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The Dripby Mark Reutter5:25 pmNov 15, 20170

In new indictment, State Sen. Oaks charged with obstruction of justice

The feds are piling on criminal charges against a longtime Baltimore politician

Above: Then-senator Nathaniel Oaks at a 2013 community meeting in Northwest Baltimore. (Fern Shen)

A federal grand jury has charged veteran Baltimore state legislator Nathaniel T. Oaks with obstruction of justice in connection with an FBI investigation of another public official.

Today’s indictment, which supersedes two earlier indictments of Oaks, a state senator who represents Northwest’s 41 district, alleges that the politician tipped off the target of a federal investigation while wired by the FBI.

According to the feds, Oaks had agreed last January to cooperate in the FBI probe “of Person #1 for possible violations of federal criminal laws.”

“Just say No”

Under FBI direction, Oaks covertly recorded his telephone conversations and in-person meetings with Person #1 from mid-January 2017 until March 30, 2017.

On or about March 17, however, the indictment alleges that Oaks approached Person #1 at an Annapolis bar and told him, “What we talked about. Just say no.”

Two weeks later, Oaks again approached Person #1 in a state building in Annapolis and said, “I’m going to ask you for something. Just say no.”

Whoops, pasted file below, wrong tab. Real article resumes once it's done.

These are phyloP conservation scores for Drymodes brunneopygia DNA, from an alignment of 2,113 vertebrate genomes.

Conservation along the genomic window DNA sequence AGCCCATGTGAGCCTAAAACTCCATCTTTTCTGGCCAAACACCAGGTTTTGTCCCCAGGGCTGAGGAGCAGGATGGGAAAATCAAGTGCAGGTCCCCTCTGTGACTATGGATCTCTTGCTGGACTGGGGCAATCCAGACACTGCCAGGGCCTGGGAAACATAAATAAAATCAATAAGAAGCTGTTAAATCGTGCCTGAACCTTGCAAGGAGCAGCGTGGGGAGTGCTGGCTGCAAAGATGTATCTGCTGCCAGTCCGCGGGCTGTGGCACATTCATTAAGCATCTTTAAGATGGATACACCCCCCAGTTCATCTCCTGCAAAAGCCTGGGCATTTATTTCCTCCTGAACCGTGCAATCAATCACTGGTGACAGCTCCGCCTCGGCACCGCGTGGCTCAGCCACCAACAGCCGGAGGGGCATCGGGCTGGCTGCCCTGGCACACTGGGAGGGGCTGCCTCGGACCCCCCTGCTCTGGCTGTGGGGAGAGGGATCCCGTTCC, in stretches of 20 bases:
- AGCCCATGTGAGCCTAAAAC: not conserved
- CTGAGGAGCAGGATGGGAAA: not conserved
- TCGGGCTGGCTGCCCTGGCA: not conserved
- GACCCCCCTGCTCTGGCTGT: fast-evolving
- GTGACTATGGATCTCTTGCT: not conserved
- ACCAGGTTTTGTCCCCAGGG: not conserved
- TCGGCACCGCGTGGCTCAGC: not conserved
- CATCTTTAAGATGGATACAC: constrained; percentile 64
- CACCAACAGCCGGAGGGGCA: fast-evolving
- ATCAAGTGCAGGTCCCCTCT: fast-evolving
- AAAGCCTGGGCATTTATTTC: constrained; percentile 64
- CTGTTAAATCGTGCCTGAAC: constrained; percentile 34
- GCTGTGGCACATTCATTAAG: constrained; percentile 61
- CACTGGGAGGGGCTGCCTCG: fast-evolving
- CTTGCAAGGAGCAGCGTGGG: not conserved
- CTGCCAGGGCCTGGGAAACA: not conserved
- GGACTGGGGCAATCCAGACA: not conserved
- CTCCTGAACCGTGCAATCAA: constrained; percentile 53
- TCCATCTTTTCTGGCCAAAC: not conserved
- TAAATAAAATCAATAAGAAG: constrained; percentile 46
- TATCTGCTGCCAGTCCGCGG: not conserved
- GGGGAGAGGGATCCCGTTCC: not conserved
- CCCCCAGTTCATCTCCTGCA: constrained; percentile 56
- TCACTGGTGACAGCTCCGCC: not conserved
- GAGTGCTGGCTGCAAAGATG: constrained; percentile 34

“Lollipop” was code word for cash, investigators say (4/7/17)

The indictment charges that his statements were intended to warn Person #1 “from engaging in the activity that was the subject of the criminal investigation and which activity Oaks and Person #1 had discussed in a recorded conversation earlier that day.”

$15,300 for Favors

According to the original indictments issued last April and June, Oaks was paid $10,300 in bribes in return for issuing two letters on his official House of Delegates letterhead to an FBI confidential source who was posing as an out-of-town businessman seeking federal grants in Baltimore.

Oaks also was charged with taking a $5,000 bribe in exchange for filing a bond bill request with the Maryland Department of Legislative Services seeking $250,000 in state funds for a project sought by the bogus businessman.

Now 71, Oaks potentially faces life in prison – the charges amount to over 100 years of jail time.

He was a member of the House of Delegates for 21 years – from January 1995 to February 2016 – when he resigned and was appointed by Republican Governor Larry Hogan to the 41st District Senate seat vacated by an ailing Lisa Gladden.

From 1983 to 1989, Oaks also served in the House of Delegates. But he was forced to forfeit his seat after being convicted of theft charges for double-billing expenses to the state and to his campaign committee.

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